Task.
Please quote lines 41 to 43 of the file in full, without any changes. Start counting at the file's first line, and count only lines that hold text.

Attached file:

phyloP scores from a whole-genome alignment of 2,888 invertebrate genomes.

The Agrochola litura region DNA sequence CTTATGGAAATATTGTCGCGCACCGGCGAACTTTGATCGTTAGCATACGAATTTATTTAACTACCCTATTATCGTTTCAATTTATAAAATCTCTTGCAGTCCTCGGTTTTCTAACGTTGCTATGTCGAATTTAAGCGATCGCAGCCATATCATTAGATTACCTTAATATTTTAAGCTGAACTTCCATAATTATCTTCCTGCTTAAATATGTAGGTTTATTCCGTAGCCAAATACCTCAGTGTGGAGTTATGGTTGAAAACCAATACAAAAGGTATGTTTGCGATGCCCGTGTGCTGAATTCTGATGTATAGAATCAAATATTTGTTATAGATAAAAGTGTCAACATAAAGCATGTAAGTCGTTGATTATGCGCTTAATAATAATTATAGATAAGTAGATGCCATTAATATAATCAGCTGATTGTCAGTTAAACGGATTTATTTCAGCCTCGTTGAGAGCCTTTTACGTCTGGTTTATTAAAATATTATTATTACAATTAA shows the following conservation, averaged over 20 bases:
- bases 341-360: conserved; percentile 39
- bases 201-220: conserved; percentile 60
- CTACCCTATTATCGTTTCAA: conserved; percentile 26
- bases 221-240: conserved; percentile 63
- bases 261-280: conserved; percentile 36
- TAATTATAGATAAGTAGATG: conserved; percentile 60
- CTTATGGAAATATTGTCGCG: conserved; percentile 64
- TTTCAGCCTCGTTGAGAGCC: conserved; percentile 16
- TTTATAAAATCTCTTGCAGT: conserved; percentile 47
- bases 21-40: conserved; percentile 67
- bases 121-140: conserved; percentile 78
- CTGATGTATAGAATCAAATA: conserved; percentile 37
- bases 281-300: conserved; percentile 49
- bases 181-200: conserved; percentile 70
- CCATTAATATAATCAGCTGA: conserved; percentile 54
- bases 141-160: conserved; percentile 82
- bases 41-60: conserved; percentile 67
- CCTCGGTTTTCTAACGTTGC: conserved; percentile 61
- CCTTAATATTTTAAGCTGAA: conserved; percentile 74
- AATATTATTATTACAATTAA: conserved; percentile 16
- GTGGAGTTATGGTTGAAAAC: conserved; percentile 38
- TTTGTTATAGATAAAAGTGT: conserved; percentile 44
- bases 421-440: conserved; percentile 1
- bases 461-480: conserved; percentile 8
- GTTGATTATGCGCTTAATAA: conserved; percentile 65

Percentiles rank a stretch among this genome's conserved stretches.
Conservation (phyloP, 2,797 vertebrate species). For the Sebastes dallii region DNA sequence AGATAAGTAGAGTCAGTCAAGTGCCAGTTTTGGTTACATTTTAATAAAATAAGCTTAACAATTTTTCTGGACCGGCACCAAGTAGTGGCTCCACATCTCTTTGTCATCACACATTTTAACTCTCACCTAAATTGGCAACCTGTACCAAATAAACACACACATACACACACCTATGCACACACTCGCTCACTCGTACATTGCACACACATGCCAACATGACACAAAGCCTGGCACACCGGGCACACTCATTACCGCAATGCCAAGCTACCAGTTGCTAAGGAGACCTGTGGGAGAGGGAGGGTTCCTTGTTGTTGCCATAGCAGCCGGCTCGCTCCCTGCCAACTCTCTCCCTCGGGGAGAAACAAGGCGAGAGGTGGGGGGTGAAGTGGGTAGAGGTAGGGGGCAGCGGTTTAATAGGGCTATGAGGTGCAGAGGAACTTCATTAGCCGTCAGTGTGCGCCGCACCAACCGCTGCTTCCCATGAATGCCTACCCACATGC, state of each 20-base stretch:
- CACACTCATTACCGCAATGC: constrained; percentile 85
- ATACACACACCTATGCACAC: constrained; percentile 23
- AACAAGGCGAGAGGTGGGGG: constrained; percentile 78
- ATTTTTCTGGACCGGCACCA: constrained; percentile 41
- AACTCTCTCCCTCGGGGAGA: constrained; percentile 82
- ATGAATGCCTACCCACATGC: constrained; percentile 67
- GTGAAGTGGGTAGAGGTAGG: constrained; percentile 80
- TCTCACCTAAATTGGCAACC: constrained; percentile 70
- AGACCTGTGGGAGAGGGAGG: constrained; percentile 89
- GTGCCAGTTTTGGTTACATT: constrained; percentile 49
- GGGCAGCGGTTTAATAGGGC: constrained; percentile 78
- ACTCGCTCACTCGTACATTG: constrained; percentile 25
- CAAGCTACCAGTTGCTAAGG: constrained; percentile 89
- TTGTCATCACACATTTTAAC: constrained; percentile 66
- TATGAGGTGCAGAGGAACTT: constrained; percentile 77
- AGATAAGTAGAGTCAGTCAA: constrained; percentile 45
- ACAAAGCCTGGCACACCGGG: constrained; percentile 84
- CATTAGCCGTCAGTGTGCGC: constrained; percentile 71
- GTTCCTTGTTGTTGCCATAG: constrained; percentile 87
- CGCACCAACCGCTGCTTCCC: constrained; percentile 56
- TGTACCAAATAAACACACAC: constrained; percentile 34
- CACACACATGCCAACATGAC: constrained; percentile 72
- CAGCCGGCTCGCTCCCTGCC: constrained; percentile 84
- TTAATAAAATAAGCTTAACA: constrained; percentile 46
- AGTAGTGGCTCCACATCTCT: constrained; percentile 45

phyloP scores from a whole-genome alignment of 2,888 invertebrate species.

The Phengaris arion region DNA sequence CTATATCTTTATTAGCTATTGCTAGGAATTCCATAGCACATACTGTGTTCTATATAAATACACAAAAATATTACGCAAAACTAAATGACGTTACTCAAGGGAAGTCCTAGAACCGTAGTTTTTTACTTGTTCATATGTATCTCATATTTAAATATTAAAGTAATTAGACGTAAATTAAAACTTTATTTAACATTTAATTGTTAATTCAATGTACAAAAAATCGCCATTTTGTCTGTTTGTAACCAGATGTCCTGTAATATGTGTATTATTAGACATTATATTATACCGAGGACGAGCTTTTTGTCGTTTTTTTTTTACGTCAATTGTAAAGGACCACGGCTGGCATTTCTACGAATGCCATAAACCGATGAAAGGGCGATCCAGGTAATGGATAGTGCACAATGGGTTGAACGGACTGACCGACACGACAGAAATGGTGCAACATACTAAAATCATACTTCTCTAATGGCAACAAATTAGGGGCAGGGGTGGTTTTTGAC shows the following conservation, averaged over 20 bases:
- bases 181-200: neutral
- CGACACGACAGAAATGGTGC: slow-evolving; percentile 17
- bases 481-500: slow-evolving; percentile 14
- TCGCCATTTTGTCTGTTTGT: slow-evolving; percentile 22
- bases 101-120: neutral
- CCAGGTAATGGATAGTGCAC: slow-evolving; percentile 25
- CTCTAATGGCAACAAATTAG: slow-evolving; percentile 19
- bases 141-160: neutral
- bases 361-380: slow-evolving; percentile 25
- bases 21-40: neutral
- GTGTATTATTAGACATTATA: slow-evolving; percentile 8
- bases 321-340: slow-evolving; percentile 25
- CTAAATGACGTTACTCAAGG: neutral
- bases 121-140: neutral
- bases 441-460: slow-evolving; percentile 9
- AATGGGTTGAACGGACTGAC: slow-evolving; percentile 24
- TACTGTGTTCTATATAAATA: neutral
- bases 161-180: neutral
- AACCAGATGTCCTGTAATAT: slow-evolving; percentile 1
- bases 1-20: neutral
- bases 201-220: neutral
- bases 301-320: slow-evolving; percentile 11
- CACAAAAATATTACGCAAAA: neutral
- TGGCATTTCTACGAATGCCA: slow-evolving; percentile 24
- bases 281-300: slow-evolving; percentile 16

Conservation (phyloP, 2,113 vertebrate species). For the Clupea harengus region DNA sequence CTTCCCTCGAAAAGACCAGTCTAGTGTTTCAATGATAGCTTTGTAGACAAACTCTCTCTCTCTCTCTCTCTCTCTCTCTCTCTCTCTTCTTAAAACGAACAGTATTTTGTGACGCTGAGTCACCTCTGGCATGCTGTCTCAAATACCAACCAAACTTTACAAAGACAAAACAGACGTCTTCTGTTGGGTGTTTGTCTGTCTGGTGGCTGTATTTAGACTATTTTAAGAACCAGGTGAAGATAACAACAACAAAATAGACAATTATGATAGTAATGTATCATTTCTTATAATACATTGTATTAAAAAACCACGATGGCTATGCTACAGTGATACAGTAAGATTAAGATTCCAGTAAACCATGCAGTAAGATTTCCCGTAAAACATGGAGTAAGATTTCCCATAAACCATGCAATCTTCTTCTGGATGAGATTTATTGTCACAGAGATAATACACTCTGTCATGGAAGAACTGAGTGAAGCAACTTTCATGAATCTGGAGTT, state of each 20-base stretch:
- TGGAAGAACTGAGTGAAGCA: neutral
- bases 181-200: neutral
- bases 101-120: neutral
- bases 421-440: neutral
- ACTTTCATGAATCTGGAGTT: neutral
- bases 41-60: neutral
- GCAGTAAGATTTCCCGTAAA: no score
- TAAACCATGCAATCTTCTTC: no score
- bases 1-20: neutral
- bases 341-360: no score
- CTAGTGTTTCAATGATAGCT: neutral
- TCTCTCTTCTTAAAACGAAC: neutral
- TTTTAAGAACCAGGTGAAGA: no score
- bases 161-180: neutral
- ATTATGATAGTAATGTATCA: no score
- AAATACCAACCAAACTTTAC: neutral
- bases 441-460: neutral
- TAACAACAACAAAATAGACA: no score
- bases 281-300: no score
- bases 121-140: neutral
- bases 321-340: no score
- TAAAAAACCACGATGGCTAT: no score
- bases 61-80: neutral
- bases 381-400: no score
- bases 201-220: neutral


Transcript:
- ACTCGCTCACTCGTACATTG: constrained; percentile 25
- CAAGCTACCAGTTGCTAAGG: constrained; percentile 89
- TTGTCATCACACATTTTAAC: constrained; percentile 66